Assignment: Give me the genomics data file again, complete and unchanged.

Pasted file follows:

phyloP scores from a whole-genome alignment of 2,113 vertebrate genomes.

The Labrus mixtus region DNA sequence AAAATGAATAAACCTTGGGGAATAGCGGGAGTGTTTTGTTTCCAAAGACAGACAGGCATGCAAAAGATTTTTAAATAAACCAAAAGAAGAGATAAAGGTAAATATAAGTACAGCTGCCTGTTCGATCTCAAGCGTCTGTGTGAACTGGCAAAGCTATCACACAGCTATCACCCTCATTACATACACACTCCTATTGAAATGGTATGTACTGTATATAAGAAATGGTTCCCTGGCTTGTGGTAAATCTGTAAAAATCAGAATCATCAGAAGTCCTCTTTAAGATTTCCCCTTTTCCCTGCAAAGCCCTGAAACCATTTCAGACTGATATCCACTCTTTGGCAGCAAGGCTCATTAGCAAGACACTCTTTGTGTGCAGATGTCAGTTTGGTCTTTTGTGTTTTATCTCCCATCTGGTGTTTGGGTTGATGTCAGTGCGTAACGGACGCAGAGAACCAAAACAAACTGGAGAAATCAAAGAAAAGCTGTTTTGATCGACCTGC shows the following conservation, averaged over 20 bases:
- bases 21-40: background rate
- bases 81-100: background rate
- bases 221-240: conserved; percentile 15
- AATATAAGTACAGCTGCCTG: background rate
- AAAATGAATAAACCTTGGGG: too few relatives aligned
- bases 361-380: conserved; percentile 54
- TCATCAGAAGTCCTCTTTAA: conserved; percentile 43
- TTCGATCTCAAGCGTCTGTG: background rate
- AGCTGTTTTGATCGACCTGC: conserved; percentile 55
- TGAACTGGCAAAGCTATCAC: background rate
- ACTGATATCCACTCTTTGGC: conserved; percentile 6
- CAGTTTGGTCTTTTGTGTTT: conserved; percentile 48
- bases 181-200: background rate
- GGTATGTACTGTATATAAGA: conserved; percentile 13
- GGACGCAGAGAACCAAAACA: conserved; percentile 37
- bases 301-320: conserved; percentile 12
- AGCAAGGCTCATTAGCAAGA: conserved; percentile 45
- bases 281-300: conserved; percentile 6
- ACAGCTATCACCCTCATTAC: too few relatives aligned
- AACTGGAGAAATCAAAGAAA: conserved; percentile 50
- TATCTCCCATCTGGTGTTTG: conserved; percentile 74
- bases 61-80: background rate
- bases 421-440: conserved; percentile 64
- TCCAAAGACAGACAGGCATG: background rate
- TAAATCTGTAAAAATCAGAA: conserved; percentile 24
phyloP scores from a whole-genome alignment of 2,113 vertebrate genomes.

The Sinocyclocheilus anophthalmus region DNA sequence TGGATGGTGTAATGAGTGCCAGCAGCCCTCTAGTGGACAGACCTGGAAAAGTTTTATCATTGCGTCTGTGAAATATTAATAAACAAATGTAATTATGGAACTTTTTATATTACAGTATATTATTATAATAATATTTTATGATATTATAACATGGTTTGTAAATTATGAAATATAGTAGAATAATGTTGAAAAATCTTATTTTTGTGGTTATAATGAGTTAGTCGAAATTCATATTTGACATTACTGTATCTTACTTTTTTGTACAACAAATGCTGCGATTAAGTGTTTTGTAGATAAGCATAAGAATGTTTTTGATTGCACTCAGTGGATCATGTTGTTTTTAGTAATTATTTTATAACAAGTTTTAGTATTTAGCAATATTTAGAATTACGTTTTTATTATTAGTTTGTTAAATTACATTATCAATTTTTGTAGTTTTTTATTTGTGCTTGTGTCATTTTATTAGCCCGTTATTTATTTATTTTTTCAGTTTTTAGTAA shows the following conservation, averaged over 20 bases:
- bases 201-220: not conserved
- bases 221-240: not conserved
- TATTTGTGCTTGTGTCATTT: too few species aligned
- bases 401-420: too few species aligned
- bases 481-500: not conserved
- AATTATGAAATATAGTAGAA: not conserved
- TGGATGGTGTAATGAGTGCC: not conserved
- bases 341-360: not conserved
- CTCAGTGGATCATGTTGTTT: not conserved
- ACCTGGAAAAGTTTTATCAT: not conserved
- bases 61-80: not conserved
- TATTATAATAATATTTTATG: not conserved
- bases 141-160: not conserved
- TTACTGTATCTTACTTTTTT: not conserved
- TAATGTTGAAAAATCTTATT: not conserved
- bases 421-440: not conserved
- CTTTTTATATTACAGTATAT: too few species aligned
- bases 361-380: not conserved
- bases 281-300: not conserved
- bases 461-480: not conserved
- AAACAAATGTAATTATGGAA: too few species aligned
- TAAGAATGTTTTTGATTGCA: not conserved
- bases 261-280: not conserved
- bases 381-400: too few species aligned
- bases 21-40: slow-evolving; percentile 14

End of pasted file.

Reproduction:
phyloP scores from a whole-genome alignment of 2,113 vertebrate genomes.

The Labrus mixtus region DNA sequence AAAATGAATAAACCTTGGGGAATAGCGGGAGTGTTTTGTTTCCAAAGACAGACAGGCATGCAAAAGATTTTTAAATAAACCAAAAGAAGAGATAAAGGTAAATATAAGTACAGCTGCCTGTTCGATCTCAAGCGTCTGTGTGAACTGGCAAAGCTATCACACAGCTATCACCCTCATTACATACACACTCCTATTGAAATGGTATGTACTGTATATAAGAAATGGTTCCCTGGCTTGTGGTAAATCTGTAAAAATCAGAATCATCAGAAGTCCTCTTTAAGATTTCCCCTTTTCCCTGCAAAGCCCTGAAACCATTTCAGACTGATATCCACTCTTTGGCAGCAAGGCTCATTAGCAAGACACTCTTTGTGTGCAGATGTCAGTTTGGTCTTTTGTGTTTTATCTCCCATCTGGTGTTTGGGTTGATGTCAGTGCGTAACGGACGCAGAGAACCAAAACAAACTGGAGAAATCAAAGAAAAGCTGTTTTGATCGACCTGC shows the following conservation, averaged over 20 bases:
- bases 21-40: background rate
- bases 81-100: background rate
- bases 221-240: conserved; percentile 15
- AATATAAGTACAGCTGCCTG: background rate
- AAAATGAATAAACCTTGGGG: too few relatives aligned
- bases 361-380: conserved; percentile 54
- TCATCAGAAGTCCTCTTTAA: conserved; percentile 43
- TTCGATCTCAAGCGTCTGTG: background rate
- AGCTGTTTTGATCGACCTGC: conserved; percentile 55
- TGAACTGGCAAAGCTATCAC: background rate
- ACTGATATCCACTCTTTGGC: conserved; percentile 6
- CAGTTTGGTCTTTTGTGTTT: conserved; percentile 48
- bases 181-200: background rate
- GGTATGTACTGTATATAAGA: conserved; percentile 13
- GGACGCAGAGAACCAAAACA: conserved; percentile 37
- bases 301-320: conserved; percentile 12
- AGCAAGGCTCATTAGCAAGA: conserved; percentile 45
- bases 281-300: conserved; percentile 6
- ACAGCTATCACCCTCATTAC: too few relatives aligned
- AACTGGAGAAATCAAAGAAA: conserved; percentile 50
- TATCTCCCATCTGGTGTTTG: conserved; percentile 74
- bases 61-80: background rate
- bases 421-440: conserved; percentile 64
- TCCAAAGACAGACAGGCATG: background rate
- TAAATCTGTAAAAATCAGAA: conserved; percentile 24
phyloP scores from a whole-genome alignment of 2,113 vertebrate genomes.

The Sinocyclocheilus anophthalmus region DNA sequence TGGATGGTGTAATGAGTGCCAGCAGCCCTCTAGTGGACAGACCTGGAAAAGTTTTATCATTGCGTCTGTGAAATATTAATAAACAAATGTAATTATGGAACTTTTTATATTACAGTATATTATTATAATAATATTTTATGATATTATAACATGGTTTGTAAATTATGAAATATAGTAGAATAATGTTGAAAAATCTTATTTTTGTGGTTATAATGAGTTAGTCGAAATTCATATTTGACATTACTGTATCTTACTTTTTTGTACAACAAATGCTGCGATTAAGTGTTTTGTAGATAAGCATAAGAATGTTTTTGATTGCACTCAGTGGATCATGTTGTTTTTAGTAATTATTTTATAACAAGTTTTAGTATTTAGCAATATTTAGAATTACGTTTTTATTATTAGTTTGTTAAATTACATTATCAATTTTTGTAGTTTTTTATTTGTGCTTGTGTCATTTTATTAGCCCGTTATTTATTTATTTTTTCAGTTTTTAGTAA shows the following conservation, averaged over 20 bases:
- bases 201-220: not conserved
- bases 221-240: not conserved
- TATTTGTGCTTGTGTCATTT: too few species aligned
- bases 401-420: too few species aligned
- bases 481-500: not conserved
- AATTATGAAATATAGTAGAA: not conserved
- TGGATGGTGTAATGAGTGCC: not conserved
- bases 341-360: not conserved
- CTCAGTGGATCATGTTGTTT: not conserved
- ACCTGGAAAAGTTTTATCAT: not conserved
- bases 61-80: not conserved
- TATTATAATAATATTTTATG: not conserved
- bases 141-160: not conserved
- TTACTGTATCTTACTTTTTT: not conserved
- TAATGTTGAAAAATCTTATT: not conserved
- bases 421-440: not conserved
- CTTTTTATATTACAGTATAT: too few species aligned
- bases 361-380: not conserved
- bases 281-300: not conserved
- bases 461-480: not conserved
- AAACAAATGTAATTATGGAA: too few species aligned
- TAAGAATGTTTTTGATTGCA: not conserved
- bases 261-280: not conserved
- bases 381-400: too few species aligned
- bases 21-40: slow-evolving; percentile 14